Southey specialized in the human form, something that was considered old-fashioned the late 20th century, according to Utah Museum of Fine Arts Executive Director Gretchen Dietrich.
“He had a real love of the figure, of the body,” Dietrich told The Salt Lake Tribune. “He loved people, and he loved painting and drawing and sculpting people.”
It was a passion that sometimes put him at odds with the administration of BYU, which is owned by The Church of Jesus Christ of Latter-day Saints. He wasn’t allowed to have his students paint from nude models and, once, a painting he submitted to a faculty art show caused quite a stir, according to his longtime friend Utah Sen. Jim Dabakis.
Dabakis said the dean persuaded Southey to paint over the naughty bits of that nude image using latex paint, which students quickly learned to peel off.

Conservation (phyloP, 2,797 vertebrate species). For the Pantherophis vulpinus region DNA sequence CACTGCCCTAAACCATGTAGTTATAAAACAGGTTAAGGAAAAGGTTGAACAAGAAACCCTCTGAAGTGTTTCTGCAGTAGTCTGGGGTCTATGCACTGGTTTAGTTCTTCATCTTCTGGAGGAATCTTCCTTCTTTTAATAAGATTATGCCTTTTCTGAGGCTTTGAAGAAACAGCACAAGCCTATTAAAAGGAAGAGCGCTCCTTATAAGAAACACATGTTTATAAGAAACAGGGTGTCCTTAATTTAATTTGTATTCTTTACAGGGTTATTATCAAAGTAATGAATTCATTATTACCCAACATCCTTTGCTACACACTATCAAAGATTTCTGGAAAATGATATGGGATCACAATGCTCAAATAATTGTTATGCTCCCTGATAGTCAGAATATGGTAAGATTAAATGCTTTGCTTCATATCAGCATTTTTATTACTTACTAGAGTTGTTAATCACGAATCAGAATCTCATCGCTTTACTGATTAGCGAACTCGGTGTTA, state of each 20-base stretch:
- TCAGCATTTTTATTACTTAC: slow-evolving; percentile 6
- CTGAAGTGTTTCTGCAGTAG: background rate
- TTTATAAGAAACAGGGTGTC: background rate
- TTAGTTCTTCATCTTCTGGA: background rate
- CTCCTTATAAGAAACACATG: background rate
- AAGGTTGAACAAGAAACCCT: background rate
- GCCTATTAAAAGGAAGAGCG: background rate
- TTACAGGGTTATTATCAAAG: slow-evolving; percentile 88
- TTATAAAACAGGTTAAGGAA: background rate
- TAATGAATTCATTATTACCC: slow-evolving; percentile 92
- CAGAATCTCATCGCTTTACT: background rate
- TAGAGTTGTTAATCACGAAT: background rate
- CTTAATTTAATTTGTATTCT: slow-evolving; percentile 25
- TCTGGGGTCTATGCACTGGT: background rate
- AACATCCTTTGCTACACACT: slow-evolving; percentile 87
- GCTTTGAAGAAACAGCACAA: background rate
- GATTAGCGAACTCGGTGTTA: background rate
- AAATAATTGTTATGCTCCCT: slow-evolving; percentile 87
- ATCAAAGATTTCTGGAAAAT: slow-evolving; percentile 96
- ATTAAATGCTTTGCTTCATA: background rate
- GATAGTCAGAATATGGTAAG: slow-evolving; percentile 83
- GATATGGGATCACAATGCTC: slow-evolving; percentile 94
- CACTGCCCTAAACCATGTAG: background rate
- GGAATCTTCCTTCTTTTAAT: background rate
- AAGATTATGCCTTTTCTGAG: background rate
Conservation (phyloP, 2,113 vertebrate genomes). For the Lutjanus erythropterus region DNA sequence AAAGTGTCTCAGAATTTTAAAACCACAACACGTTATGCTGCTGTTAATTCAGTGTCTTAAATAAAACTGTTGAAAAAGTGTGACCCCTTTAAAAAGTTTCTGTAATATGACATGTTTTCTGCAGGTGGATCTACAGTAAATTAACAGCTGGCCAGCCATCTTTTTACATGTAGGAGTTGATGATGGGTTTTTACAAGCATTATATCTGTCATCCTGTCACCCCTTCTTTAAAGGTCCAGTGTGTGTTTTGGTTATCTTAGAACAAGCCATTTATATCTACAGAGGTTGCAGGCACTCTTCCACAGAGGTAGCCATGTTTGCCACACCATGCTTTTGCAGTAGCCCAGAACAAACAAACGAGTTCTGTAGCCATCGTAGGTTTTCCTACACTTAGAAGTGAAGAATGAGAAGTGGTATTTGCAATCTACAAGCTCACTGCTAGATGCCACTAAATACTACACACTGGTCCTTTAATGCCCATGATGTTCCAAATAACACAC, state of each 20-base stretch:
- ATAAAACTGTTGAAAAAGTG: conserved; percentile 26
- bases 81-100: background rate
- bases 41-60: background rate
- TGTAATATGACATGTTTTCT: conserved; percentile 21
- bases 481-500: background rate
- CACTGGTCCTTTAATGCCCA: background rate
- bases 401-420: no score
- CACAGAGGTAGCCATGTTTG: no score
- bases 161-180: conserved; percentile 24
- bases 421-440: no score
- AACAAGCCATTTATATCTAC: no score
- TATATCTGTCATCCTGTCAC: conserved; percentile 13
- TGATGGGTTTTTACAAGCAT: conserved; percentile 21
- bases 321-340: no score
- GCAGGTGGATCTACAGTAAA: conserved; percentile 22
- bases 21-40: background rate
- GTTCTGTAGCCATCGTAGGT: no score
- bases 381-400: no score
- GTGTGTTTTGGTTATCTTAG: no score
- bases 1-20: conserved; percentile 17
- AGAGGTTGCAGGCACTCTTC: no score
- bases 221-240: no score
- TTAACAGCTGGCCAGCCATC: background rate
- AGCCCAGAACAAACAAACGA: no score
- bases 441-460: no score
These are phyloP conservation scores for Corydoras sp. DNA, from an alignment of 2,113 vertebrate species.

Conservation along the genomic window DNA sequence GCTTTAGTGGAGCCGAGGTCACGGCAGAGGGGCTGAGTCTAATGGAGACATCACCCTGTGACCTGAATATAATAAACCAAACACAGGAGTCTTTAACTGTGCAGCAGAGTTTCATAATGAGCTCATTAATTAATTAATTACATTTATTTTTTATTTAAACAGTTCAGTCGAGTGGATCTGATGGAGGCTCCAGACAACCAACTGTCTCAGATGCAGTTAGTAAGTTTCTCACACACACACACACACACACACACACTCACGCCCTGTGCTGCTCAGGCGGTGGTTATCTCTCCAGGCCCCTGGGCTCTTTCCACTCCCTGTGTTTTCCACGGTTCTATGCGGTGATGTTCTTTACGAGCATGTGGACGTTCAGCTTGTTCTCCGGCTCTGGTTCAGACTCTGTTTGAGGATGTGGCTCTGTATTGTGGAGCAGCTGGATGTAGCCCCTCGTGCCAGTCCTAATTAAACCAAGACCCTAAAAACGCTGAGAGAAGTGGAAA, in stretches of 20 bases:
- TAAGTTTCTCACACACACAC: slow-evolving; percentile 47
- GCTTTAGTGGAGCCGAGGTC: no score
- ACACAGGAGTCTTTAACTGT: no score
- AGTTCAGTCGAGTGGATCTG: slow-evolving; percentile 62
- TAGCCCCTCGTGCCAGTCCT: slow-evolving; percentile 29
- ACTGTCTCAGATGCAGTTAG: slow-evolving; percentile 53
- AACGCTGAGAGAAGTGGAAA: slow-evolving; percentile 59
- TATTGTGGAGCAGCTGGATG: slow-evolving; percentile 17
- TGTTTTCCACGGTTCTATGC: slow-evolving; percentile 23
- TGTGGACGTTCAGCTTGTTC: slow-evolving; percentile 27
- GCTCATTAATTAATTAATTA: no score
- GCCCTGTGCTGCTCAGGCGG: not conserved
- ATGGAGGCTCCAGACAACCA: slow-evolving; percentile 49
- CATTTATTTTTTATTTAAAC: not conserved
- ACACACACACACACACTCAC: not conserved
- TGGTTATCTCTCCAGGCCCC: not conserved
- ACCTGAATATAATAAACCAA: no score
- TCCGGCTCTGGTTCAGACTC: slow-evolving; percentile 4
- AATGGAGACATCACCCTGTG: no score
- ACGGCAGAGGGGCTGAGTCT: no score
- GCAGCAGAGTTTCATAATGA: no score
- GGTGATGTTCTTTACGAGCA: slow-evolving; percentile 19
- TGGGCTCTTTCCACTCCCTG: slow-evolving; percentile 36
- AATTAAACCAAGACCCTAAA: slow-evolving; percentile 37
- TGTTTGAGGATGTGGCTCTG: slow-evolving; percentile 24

He attracted more controversy in 1981, when he painted a flying nude man and woman as part of a mural commissioned by Salt Lake City International Airport. A local anti-porn group protested the mural, which was removed by airport authorities and is now in the permanent collection of the Utah Museum of Fine Arts.
“I’ve always expressed my ideals as if I were living and painting in Renaissance Italy, not puritanical heartland America,” Southey told the Tribune in 2010.
“When he came out, because of the supreme honesty,” said Dabakis, “I think it threw off a lot of people. . He gave a lot of people the courage to say, ‘If he can tell the truth, why can’t we?’?”
Southey, a descendent of European colonists, was born in 1940 in what is now Zimbabwe. He converted to Mormonism after hearing four missionaries singing in harmony and learning of the religion‘s belief in the divinity of man.
He studied art in England before receiving two degrees at BYU. He went on to teach at the Provo school until 1977.
Coming out as gay ended Southey’s marriage. He moved to the San Francisco Bay Area in 1985, where he was eventually joined by his adult children.